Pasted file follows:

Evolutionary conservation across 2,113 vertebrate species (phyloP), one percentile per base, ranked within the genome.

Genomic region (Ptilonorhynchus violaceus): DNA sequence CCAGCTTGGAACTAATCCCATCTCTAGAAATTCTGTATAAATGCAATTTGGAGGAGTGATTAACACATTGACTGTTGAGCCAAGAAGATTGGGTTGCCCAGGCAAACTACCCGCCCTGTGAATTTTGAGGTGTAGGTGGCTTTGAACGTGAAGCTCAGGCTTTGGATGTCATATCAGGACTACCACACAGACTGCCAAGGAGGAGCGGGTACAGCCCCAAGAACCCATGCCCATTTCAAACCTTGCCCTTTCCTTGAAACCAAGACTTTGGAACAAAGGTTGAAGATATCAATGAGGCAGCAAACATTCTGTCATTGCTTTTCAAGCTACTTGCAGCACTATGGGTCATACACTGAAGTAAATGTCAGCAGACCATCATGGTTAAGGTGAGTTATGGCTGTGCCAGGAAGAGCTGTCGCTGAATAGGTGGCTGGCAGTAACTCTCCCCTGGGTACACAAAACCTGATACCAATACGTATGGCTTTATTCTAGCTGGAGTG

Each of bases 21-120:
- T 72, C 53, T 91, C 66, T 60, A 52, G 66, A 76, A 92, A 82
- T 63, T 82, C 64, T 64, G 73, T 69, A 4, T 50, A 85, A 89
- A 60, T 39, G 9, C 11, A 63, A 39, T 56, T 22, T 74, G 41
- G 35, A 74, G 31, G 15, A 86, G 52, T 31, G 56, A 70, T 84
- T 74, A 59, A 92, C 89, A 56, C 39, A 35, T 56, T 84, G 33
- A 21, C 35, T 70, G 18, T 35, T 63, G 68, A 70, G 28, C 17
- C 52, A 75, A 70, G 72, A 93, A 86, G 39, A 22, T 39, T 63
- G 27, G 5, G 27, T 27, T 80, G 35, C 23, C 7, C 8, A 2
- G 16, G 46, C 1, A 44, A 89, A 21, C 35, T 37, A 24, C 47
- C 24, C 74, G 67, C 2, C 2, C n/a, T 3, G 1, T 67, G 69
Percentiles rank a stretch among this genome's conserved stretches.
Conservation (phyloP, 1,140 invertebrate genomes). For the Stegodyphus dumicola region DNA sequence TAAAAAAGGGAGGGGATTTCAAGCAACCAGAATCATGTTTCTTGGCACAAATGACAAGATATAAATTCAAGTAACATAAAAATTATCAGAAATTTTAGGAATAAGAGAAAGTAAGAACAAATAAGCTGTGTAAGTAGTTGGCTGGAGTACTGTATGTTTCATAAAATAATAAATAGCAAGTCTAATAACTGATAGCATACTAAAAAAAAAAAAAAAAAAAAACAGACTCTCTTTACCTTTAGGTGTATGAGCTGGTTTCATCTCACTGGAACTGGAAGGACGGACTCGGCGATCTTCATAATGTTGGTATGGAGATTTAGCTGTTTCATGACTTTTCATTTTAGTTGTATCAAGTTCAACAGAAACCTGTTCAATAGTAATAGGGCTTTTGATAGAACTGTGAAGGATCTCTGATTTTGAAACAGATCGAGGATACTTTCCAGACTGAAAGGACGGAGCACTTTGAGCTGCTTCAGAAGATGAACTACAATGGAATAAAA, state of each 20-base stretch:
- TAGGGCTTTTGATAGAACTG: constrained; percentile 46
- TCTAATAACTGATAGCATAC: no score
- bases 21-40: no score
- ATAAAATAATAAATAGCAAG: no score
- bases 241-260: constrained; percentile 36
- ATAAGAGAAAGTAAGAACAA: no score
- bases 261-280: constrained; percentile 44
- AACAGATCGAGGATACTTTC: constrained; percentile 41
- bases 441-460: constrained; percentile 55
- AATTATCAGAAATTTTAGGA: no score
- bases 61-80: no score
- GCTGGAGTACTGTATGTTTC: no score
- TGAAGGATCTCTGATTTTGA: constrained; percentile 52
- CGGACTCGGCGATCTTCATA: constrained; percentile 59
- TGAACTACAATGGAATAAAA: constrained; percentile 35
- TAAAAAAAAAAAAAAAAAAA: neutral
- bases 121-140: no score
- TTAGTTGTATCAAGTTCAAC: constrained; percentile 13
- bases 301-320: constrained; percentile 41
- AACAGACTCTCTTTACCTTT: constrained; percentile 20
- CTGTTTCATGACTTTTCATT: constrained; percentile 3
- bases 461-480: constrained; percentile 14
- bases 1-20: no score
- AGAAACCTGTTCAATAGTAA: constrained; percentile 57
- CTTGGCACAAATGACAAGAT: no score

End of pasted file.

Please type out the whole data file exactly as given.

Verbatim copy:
Evolutionary conservation across 2,113 vertebrate species (phyloP), one percentile per base, ranked within the genome.

Genomic region (Ptilonorhynchus violaceus): DNA sequence CCAGCTTGGAACTAATCCCATCTCTAGAAATTCTGTATAAATGCAATTTGGAGGAGTGATTAACACATTGACTGTTGAGCCAAGAAGATTGGGTTGCCCAGGCAAACTACCCGCCCTGTGAATTTTGAGGTGTAGGTGGCTTTGAACGTGAAGCTCAGGCTTTGGATGTCATATCAGGACTACCACACAGACTGCCAAGGAGGAGCGGGTACAGCCCCAAGAACCCATGCCCATTTCAAACCTTGCCCTTTCCTTGAAACCAAGACTTTGGAACAAAGGTTGAAGATATCAATGAGGCAGCAAACATTCTGTCATTGCTTTTCAAGCTACTTGCAGCACTATGGGTCATACACTGAAGTAAATGTCAGCAGACCATCATGGTTAAGGTGAGTTATGGCTGTGCCAGGAAGAGCTGTCGCTGAATAGGTGGCTGGCAGTAACTCTCCCCTGGGTACACAAAACCTGATACCAATACGTATGGCTTTATTCTAGCTGGAGTG

Each of bases 21-120:
- T 72, C 53, T 91, C 66, T 60, A 52, G 66, A 76, A 92, A 82
- T 63, T 82, C 64, T 64, G 73, T 69, A 4, T 50, A 85, A 89
- A 60, T 39, G 9, C 11, A 63, A 39, T 56, T 22, T 74, G 41
- G 35, A 74, G 31, G 15, A 86, G 52, T 31, G 56, A 70, T 84
- T 74, A 59, A 92, C 89, A 56, C 39, A 35, T 56, T 84, G 33
- A 21, C 35, T 70, G 18, T 35, T 63, G 68, A 70, G 28, C 17
- C 52, A 75, A 70, G 72, A 93, A 86, G 39, A 22, T 39, T 63
- G 27, G 5, G 27, T 27, T 80, G 35, C 23, C 7, C 8, A 2
- G 16, G 46, C 1, A 44, A 89, A 21, C 35, T 37, A 24, C 47
- C 24, C 74, G 67, C 2, C 2, C n/a, T 3, G 1, T 67, G 69
Percentiles rank a stretch among this genome's conserved stretches.
Conservation (phyloP, 1,140 invertebrate genomes). For the Stegodyphus dumicola region DNA sequence TAAAAAAGGGAGGGGATTTCAAGCAACCAGAATCATGTTTCTTGGCACAAATGACAAGATATAAATTCAAGTAACATAAAAATTATCAGAAATTTTAGGAATAAGAGAAAGTAAGAACAAATAAGCTGTGTAAGTAGTTGGCTGGAGTACTGTATGTTTCATAAAATAATAAATAGCAAGTCTAATAACTGATAGCATACTAAAAAAAAAAAAAAAAAAAAACAGACTCTCTTTACCTTTAGGTGTATGAGCTGGTTTCATCTCACTGGAACTGGAAGGACGGACTCGGCGATCTTCATAATGTTGGTATGGAGATTTAGCTGTTTCATGACTTTTCATTTTAGTTGTATCAAGTTCAACAGAAACCTGTTCAATAGTAATAGGGCTTTTGATAGAACTGTGAAGGATCTCTGATTTTGAAACAGATCGAGGATACTTTCCAGACTGAAAGGACGGAGCACTTTGAGCTGCTTCAGAAGATGAACTACAATGGAATAAAA, state of each 20-base stretch:
- TAGGGCTTTTGATAGAACTG: constrained; percentile 46
- TCTAATAACTGATAGCATAC: no score
- bases 21-40: no score
- ATAAAATAATAAATAGCAAG: no score
- bases 241-260: constrained; percentile 36
- ATAAGAGAAAGTAAGAACAA: no score
- bases 261-280: constrained; percentile 44
- AACAGATCGAGGATACTTTC: constrained; percentile 41
- bases 441-460: constrained; percentile 55
- AATTATCAGAAATTTTAGGA: no score
- bases 61-80: no score
- GCTGGAGTACTGTATGTTTC: no score
- TGAAGGATCTCTGATTTTGA: constrained; percentile 52
- CGGACTCGGCGATCTTCATA: constrained; percentile 59
- TGAACTACAATGGAATAAAA: constrained; percentile 35
- TAAAAAAAAAAAAAAAAAAA: neutral
- bases 121-140: no score
- TTAGTTGTATCAAGTTCAAC: constrained; percentile 13
- bases 301-320: constrained; percentile 41
- AACAGACTCTCTTTACCTTT: constrained; percentile 20
- CTGTTTCATGACTTTTCATT: constrained; percentile 3
- bases 461-480: constrained; percentile 14
- bases 1-20: no score
- AGAAACCTGTTCAATAGTAA: constrained; percentile 57
- CTTGGCACAAATGACAAGAT: no score